Building a Distributed Spreadsheet in Modula-3
We need some underlying data structure for our spreadsheet, so let's begin simply by typing:
TYPE Grid: REF ARRAY OF ARRAY OF INTEGER;
TYPE Grid: REF ARRAY OF ARRAY OF Money.T;This defines a two dimensional grid of integers (in the first line), or, as a second option, of type Money.T. Integers are a built-in type. Money.T is a programmer-defined type; the “.T” suffix is a Modula-3 convention. (In a real spreadsheet, each column would have a distinct user-defined type. Let that detail pass for now.)
A new grid can be allocated on the heap during variable declarations, if you wish, or during program execution.
VAR myGrid : Grid := NEW (Grid, rows, cols); BEGIN myGrid := NEW (Grid, 100, 20); END.
The second assignment of myGrid will wipe out the first, but don't be alarmed—we do not have a memory leak. The Modula-3 garbage collector takes care of reclaiming lost memory. This is also true of object variables (no destructors necessary), including objects that allocate memory on remote machines.
To flesh out our spreadsheet object, we next attach some operator methods to the grid. A good place for this is in a separate “interface” file. Listing 1 contains an initial cut at spreadsheet.i3. Our object is now declared to be a Spreadsheet.T type.
The important property of an interface is that it contains no executable code whatsoever. That's reserved for “.m3” or module files. The interface does not say how something is computed, merely what it does. This is similar to .h files in C, but is more strict. Only the operations explicitly exposed in an interface—or “exported” to use the jargon—are available for outside use.
(The sharp reader may have noticed that the representation of Grid is exposed in spreadsheet.i3—a bad thing. Modula-3 does allow you to hide details of representation inside implementation files. That would take us into a discussion of opaque types, however, a more advanced topic.)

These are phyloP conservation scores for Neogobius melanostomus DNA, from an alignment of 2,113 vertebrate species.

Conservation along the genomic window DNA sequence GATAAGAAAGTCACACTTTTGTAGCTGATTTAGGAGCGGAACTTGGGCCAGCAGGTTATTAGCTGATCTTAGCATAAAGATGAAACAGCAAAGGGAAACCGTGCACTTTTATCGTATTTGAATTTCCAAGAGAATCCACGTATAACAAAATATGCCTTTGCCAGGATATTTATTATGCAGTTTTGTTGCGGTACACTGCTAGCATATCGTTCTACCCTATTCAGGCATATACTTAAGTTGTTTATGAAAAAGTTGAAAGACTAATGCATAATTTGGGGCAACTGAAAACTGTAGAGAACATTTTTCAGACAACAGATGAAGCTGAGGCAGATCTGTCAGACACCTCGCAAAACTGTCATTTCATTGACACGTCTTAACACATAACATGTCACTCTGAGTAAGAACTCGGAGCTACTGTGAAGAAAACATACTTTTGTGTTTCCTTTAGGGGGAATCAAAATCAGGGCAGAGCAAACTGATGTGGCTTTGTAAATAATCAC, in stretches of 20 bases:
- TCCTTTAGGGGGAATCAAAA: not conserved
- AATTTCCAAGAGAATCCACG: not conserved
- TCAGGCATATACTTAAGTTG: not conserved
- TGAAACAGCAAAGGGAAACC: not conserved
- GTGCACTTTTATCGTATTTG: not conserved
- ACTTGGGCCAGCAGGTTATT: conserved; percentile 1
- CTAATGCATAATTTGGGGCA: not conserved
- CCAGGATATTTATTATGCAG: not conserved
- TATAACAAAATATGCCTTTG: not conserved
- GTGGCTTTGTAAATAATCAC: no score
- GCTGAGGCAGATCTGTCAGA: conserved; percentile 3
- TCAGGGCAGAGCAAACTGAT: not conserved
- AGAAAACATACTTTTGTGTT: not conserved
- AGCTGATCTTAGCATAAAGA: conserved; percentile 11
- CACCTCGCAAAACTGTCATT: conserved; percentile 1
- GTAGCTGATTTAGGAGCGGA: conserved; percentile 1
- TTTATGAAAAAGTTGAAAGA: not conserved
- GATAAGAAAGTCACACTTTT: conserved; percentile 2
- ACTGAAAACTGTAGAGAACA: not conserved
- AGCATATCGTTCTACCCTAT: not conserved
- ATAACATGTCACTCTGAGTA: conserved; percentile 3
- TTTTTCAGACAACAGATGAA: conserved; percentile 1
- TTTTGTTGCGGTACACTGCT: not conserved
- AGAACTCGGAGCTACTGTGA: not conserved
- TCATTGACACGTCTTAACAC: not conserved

Modula-3 comes with a multi-platform windowing system called Trestle. Built upon Trestle is a user interface toolkit called VBTkit, and a UI builder, FormsVBT. You may call X directly if you wish (alternatively, the Win32 GDI), but in doing so you lose portability.
A description of your program's user interface is called a “Trestle Form”. A form is a textual description of names and values, organized using nested parentheses. Form elements consist of windows, frames, buttons and so on, as well as properties such as color. Listing 2 is a sample form for a popup calculator, as shown in Figure 1.
The important point is that a form is defined in its own file, outside any Modula-3 code. This separation of concerns proves valuable when the user interface designer is a different person from the primary coder. The form does not describe how to construct the interface, merely what it looks like. The FormsVBT library builds it at run time and hooks it into your code.
Suppose our spreadsheet is implemented, along with a suite of test functions. To build a program, we must inform the compiler what source files comprise our executable. This is done in a Modula-3 make file, or m3makefile. An example is shown in Listing 3.
To build your program, at the command-line prompt type:
The compiler will determine dependency relations for you, recompiling only what is necessary.
Converting a regular object (restricted to a single address space) to a network object (visible over the Net) is not as difficult as you might imagine. You must attend to four details.
First, the network object library needs to be linked in. This is performed in the m3makefile (Listing 3).
Second, make the following two changes to the spreadsheet interface:
IMPORT Money; IMPORT NetObj; (* new statement *) TYPE T = NetObj.T OBJECT (* modified line *) grid: Grid; name: TEXT; METHODS ...
Third, and this matters only at execution time, a network object daemon needs to be running in the background. The program is supplied as part of Modula-3. Start the daemon by typing:
netobjd &In a client-server architecture, the spreadsheet object resides with the server, yet it is the client that issues method calls (to update a cell, for example). Clients need to find out about each other. This is the fourth detail.
Webinar: 8 Signs You’re Beyond Cron
On Demand NOW
Join Linux Journal and Pat Cameron, Director of Automation Technology at HelpSystems, as they discuss the eight primary advantages of moving beyond cron job scheduling. In this webinar, you’ll learn about integrating cron with an enterprise scheduler.View Now!
|My Humble Little Game Collection||May 28, 2015|
|New Linux Based OS Brings Internet of Things Closer to Reality||May 27, 2015|
|Non-Linux FOSS: All the Bitcoin, None of the Bloat||May 26, 2015|
|Dr Hjkl on the Command Line||May 21, 2015|
|Initializing and Managing Services in Linux: Past, Present and Future||May 20, 2015|
|Goodbye, Pi. Hello, C.H.I.P.||May 18, 2015|
- New Linux Based OS Brings Internet of Things Closer to Reality
- My Humble Little Game Collection
- Dr Hjkl on the Command Line
- Initializing and Managing Services in Linux: Past, Present and Future
- Using Hiera with Puppet
- Non-Linux FOSS: All the Bitcoin, None of the Bloat
- Gartner Dubs DivvyCloud Cool Cloud Management Vendor
- Infinite BusyBox with systemd
- It's Easier to Ask Forgiveness...
- Goodbye, Pi. Hello, C.H.I.P.